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China Grove rezoning request dies with board taking no action

CHINA GROVE — A staffing company’s rezoning request effectively died Tuesday, when the town board decided not to take action.

The piece of property up for debate during Tuesday’s regularly scheduled meeting sits at 118 W. Centerview St. However, three other, adjacent pieces of property had been added to the request. Town Planner Franklin Gover said the adjacent pieces of property would make China Grove’s overall downtown zoning more consistent.

Only the 118 W. Centerview St. property — owned by Alexis Nunez, who intended to place his staffing company’s offices in the building — was a part of the original zoning request. The others were added during an August planning board meeting.

Without the added pieces of property — all three are houses, but one is labeled as a warehouse on tax records — Gover said the town could be the victim of a lawsuit over spot zoning. Town Attorney Tom Brooke said an entity suing the town over spot zoning — a business being in the middle of a cluster of residential zonings — would have a more specific reason. Brooke said the town couldn’t just be sued because a spot zoning exists.

The China Grove Town Board, when considering whether to approve or deny the rezoning, didn’t take any action. When Mayor Don Bringle asked for a statement of consistency — required for a property rezoning — no town board member responded.

Although the town board didn’t explicitly deny the rezoning, it failed because of the lack of action.

The China Grove Planning Board had previously approved the rezoning by a 3-2 count during its August meeting.

During Tuesday’s meeting, the warehouse property owner Bobby Power spoke against his land being rezoned. The warehouse contains bedrooms, bathrooms and a kitchen. It serves as a residence rather than a warehouse, Power said.

Power said he recently purchased the warehouse and never planned to use it as a business. The town board was considering changing the warehouse and 118 W. Centerview St. properties to a business zoning and two adjacent houses to a residential zoning — they are currently zoned business.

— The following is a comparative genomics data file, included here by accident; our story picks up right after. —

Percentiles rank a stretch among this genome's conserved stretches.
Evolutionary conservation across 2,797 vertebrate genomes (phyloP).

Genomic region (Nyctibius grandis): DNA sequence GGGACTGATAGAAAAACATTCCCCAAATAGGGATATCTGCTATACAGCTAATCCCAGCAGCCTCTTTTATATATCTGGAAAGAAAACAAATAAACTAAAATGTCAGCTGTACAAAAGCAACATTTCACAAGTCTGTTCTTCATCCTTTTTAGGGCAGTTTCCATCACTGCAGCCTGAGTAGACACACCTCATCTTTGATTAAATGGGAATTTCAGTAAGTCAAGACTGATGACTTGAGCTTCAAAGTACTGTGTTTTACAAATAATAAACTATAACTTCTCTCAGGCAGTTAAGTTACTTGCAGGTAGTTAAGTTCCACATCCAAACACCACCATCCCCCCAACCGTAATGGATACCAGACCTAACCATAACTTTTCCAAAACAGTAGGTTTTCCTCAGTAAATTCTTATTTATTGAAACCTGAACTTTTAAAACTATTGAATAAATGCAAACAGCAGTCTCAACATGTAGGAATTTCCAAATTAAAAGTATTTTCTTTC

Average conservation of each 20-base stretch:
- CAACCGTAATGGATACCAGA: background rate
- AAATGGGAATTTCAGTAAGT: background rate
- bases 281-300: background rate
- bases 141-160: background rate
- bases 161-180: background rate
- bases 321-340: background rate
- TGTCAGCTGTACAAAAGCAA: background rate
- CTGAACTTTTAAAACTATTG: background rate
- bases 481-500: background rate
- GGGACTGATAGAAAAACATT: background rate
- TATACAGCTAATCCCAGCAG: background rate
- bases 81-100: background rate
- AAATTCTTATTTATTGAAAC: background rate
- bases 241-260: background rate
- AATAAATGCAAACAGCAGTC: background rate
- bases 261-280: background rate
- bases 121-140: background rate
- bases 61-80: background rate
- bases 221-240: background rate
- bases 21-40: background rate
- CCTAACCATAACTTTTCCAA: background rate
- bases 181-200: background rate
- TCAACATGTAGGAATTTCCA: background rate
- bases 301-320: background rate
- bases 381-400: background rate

The current use of the warehouse property could remain a residence with a rezoning, Gover said. It would be considered legal, but non-conforming, Gover said.

Some board members contemplated whether changing the warehouse’s zoning to business would affect its tax value. Board member Mike Upright said the rezoning would increase property taxes.

“I’ve invested in China Grove and would like to invest a lot more in China Grove,” Power said. “If (the property) goes up in taxes, it doesn’t help me do that.”

He said the warehouse property was initially changed from business to residential zoning in 2006. Power said he was surprised the town board was considering a change again without his support.

Power was the only person to speak during a public hearing about the rezoning.

“I don’t want to go up on your taxes any more than I wan’t to go up on mine, but I understand the planning perspective,” said board member Steve Stroud. “I don’t see how just the zoning can make taxes go up.”

When the public hearing ended, town board members mostly focused their attention on the effect a rezoning would have on Power’s property.

Contact reporter Josh Bergeron at 704-797-4246.

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